Jordan: What can people like me or people like our listeners who have just heard this conversation and are probably a little more worried than they were before, do to help take some of that strain off you?
Michael: So, you know, don’t buy a mask. The only reason to wear a mask is if you’re sick yourself, but you should be social distancing and self isolating anyway, so I shouldn’t see anybody on television out and about wearing a mask. Believe me, there are only so many of them. If you wear one, I won’t have one. The most important thing you can do is listen to me about social distancing. I’m right. The safest group number is one. Okay? Social distancing can make a difference. Once community spread becomes exponential, once 1 person infects 2, and 2- 4, and 4-16, and 16-64 like compound interest, we are in major, major trouble. If you’re listening to this and you’re young and you’re healthy and you think, you know, no big deal, I’ll be fine. First of all, that may not be true because there are reports coming out of the United States and out of Italy that people in their thirties are dying of this. It is true that if you’re sick and have other illnesses, you’re more likely to die from this. But think about it in another way. If you get COVID-19 and your manifestation is, you know, fever in the sniffles and you don’t socially distance yourself and you interact with someone, who then interacts with someone, who then interacts with your dad, or your mom, or your grandmother, or your grandfather, the symptom manifestation in that person could be completely different than what it was in you. So you have to take responsibility as an individual for society. This is different. This is a community effort. This is not about any one individual. Everybody has to do their parts without exception.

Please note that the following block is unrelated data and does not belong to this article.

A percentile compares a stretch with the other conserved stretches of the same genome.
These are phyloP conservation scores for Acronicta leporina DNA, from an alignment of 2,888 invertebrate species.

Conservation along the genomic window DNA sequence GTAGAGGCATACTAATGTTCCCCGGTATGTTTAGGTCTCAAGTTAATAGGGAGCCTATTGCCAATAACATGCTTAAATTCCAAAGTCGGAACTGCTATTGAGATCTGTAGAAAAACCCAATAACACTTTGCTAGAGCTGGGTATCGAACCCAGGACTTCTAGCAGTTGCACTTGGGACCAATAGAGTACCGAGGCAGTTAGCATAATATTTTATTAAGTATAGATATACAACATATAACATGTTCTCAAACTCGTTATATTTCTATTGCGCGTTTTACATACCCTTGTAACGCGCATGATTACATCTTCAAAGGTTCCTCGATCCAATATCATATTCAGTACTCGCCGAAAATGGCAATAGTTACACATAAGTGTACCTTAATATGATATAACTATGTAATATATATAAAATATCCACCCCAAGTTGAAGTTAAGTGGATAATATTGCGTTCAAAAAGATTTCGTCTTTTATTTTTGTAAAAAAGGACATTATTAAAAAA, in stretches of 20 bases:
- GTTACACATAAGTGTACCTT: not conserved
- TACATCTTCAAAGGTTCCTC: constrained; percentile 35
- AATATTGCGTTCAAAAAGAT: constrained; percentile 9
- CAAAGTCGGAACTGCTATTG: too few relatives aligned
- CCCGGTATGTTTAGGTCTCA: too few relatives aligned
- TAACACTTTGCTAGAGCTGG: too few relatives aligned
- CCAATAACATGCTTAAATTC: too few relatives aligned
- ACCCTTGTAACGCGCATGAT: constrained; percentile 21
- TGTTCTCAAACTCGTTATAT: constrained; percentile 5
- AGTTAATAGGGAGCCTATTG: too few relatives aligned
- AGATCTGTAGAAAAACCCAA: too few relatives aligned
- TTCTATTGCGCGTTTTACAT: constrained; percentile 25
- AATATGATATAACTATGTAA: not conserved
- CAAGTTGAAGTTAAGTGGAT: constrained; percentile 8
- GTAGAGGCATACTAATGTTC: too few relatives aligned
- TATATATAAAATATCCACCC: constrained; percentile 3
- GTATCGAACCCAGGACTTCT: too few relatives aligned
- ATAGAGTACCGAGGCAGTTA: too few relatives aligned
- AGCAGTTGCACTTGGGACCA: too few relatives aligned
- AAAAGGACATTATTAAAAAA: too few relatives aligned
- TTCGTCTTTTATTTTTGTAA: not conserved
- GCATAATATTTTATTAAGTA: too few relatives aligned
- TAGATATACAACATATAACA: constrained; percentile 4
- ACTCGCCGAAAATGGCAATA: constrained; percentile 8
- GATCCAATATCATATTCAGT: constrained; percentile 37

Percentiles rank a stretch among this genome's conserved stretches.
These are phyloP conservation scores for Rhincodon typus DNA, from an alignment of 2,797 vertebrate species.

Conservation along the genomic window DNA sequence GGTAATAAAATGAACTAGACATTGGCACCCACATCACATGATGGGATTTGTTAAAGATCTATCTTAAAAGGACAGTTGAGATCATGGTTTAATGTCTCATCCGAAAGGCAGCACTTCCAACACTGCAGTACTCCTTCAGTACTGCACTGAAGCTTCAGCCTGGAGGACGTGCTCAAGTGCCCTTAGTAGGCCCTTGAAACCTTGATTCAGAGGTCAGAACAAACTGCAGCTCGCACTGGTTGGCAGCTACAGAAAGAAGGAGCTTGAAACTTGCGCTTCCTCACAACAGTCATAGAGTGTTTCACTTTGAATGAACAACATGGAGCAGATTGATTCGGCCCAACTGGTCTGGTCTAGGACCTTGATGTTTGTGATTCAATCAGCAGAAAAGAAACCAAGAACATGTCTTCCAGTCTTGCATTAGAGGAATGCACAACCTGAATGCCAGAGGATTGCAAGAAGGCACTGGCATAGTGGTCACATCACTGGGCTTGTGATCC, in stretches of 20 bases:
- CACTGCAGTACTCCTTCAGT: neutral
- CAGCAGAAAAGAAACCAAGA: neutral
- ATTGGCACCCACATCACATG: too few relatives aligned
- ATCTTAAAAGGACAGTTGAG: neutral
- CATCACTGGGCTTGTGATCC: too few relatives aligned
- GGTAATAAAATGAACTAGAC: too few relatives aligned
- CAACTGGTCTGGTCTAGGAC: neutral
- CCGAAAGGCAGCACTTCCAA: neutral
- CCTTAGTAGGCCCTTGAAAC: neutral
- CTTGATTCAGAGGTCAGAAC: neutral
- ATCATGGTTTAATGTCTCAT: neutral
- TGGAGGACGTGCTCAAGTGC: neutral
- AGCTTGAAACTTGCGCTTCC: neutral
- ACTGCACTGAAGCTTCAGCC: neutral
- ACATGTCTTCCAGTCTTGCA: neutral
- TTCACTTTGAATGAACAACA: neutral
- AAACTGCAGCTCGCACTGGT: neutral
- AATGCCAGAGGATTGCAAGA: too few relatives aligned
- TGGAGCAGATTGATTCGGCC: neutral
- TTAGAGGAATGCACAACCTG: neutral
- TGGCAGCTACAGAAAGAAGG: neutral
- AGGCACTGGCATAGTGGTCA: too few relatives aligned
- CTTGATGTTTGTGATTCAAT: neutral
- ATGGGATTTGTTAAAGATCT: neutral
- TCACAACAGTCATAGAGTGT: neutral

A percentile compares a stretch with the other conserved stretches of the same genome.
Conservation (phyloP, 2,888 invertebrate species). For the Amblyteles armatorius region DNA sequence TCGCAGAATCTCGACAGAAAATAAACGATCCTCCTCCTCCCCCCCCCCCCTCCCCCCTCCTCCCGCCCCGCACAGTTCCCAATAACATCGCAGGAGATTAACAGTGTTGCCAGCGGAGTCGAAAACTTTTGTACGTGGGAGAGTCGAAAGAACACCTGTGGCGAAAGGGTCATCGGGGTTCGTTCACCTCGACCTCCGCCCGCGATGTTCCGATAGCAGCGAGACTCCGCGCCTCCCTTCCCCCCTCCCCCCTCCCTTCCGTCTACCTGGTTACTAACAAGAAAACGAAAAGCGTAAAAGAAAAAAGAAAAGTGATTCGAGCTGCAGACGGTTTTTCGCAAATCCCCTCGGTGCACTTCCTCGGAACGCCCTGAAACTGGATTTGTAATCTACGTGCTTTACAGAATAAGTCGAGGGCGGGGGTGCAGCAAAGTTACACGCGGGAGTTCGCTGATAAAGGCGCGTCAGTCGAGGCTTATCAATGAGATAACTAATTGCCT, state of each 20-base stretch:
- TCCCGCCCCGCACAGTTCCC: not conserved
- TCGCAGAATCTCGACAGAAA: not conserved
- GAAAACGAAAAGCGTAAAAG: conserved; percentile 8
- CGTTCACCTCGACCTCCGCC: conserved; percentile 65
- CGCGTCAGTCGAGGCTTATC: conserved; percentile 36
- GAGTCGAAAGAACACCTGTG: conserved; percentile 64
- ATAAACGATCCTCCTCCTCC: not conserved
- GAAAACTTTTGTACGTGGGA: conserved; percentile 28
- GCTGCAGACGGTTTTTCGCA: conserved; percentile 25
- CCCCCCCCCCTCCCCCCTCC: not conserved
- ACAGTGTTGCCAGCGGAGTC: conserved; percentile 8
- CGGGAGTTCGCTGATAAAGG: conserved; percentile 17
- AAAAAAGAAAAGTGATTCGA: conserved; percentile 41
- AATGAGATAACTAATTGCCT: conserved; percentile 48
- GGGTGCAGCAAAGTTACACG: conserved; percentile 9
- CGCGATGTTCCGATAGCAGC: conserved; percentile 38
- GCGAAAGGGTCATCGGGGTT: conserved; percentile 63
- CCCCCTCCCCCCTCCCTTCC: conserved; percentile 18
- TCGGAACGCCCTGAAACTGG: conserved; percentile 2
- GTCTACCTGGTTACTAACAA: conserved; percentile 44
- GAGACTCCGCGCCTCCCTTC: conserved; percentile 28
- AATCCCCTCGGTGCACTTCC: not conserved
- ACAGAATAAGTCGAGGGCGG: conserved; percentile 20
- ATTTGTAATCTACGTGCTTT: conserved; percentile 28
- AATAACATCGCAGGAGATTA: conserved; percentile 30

Jordan: Dr. Warner, thank you so much for taking the time today and stay safe and good luck.
Michael: Thank you Jordan, and thank you to your listeners. I hope you heed to my advice.
Jordan: Dr. Michael Warner, medical director of critical care at Michael Garron Hospital. That was The Big Story, once again, live from the basement, just like you’re probably live from your home office, wherever you are. You know by now we’re doing our best to stay healthy and sane and we want to hear how you’re doing. What are you doing to pass the time? Are you learning how to knit? Are you tackling long forgotten household projects? Are you lying on the couch eating through your quarantine junk food and living a slothful life? No judgment. This might be the end times. Send us a 30 second clip. Use the audio recorder on your phone or record a video and send it to email@example.com and we’ll feature some of them in an upcoming episode. You can also send them to us on Twitter at @thebigstoryfpn. I will leave you with what I’ve been up to. And yes, my backyard is disgusting. I’m looking forward to hearing from you. Thanks for listening. I’m Jordan Heath Rawlings. Stay healthy. We’ll talk Monday. So we moved into a new house last fall, and as a new homeowner, one of the things that I stupidly did not do was make sure that the backyard was raked of leaves before the snow started falling. So now that I’m stuck at home, I have a backyard that now has no snow in it, but has a thick layer of leaves that look nice enough on the top, but are just rotted through to the damn earth underneath. They’re wet. They smell like crap. There’s probably mold in here. God only knows what else? I should have done this in like November, but like I said, I didn’t really know what I was doing, but I’ve got time now. I got a rake. I got those leaf bags from Home Hardware, and we all need ways to get exercise in the middle of this, and it looks like this disgusting job is going to be mine. So that’s a big story.